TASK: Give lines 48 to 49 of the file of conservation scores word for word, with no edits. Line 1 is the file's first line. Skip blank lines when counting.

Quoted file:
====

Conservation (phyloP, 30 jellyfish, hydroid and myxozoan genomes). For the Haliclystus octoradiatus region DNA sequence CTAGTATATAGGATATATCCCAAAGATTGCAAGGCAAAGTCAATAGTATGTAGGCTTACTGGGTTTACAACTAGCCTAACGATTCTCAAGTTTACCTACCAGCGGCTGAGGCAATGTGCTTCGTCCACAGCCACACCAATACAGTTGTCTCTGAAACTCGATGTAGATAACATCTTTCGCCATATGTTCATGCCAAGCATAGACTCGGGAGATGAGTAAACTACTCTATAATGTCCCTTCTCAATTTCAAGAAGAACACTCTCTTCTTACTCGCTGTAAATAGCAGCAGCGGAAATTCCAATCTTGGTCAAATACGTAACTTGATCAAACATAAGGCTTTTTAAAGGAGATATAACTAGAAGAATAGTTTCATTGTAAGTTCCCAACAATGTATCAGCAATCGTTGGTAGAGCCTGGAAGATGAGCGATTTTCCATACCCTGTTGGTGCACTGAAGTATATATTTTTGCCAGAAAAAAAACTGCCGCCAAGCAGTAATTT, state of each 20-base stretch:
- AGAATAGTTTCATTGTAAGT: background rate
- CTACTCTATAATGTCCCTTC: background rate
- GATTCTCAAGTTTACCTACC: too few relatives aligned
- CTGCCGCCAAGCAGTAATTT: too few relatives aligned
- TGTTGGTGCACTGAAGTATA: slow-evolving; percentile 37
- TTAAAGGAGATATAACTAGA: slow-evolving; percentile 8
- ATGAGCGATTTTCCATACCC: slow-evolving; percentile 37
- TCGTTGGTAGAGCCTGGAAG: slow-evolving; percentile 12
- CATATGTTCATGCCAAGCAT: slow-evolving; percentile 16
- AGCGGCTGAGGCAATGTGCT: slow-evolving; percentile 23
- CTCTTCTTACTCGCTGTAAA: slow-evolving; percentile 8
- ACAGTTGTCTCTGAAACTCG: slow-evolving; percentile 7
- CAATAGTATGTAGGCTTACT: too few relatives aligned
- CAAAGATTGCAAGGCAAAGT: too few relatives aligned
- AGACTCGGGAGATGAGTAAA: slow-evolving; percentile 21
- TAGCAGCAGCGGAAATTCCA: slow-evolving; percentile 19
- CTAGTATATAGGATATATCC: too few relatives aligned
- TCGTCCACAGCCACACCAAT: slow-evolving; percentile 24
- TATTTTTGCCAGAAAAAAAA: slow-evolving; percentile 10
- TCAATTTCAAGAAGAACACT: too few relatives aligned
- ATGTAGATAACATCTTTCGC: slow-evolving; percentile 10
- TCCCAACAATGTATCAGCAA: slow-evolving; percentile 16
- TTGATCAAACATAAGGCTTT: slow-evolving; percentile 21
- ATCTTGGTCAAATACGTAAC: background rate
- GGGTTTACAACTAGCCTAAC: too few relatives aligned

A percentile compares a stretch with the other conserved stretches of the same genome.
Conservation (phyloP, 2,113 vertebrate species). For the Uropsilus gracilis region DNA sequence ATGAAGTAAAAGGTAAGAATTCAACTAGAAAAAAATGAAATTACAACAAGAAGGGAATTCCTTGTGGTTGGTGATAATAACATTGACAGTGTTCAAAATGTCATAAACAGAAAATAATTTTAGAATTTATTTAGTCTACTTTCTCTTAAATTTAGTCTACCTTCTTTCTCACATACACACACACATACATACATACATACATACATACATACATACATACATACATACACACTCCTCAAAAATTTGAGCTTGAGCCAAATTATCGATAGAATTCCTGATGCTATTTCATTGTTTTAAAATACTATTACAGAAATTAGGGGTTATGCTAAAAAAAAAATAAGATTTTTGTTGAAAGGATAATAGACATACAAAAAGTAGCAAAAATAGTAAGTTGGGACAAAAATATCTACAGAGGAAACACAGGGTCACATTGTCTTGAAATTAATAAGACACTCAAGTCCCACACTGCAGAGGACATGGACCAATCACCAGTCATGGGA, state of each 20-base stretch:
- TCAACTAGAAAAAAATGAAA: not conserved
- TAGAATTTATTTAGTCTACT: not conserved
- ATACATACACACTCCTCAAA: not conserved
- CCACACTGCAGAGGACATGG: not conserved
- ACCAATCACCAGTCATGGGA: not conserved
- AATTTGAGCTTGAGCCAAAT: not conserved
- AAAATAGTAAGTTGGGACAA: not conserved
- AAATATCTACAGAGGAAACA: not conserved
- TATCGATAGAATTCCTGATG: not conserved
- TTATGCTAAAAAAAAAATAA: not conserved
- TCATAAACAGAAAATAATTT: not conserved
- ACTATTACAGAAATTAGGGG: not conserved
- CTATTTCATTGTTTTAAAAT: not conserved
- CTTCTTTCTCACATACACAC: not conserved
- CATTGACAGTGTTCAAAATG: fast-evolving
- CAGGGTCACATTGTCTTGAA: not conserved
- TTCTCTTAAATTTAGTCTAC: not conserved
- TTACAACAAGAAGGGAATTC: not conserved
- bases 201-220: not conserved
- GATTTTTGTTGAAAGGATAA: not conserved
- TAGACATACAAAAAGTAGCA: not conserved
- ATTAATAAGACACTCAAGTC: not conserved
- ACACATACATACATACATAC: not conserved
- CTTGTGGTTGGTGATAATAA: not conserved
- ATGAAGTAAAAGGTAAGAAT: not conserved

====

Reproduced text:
- GATTTTTGTTGAAAGGATAA: not conserved
- TAGACATACAAAAAGTAGCA: not conserved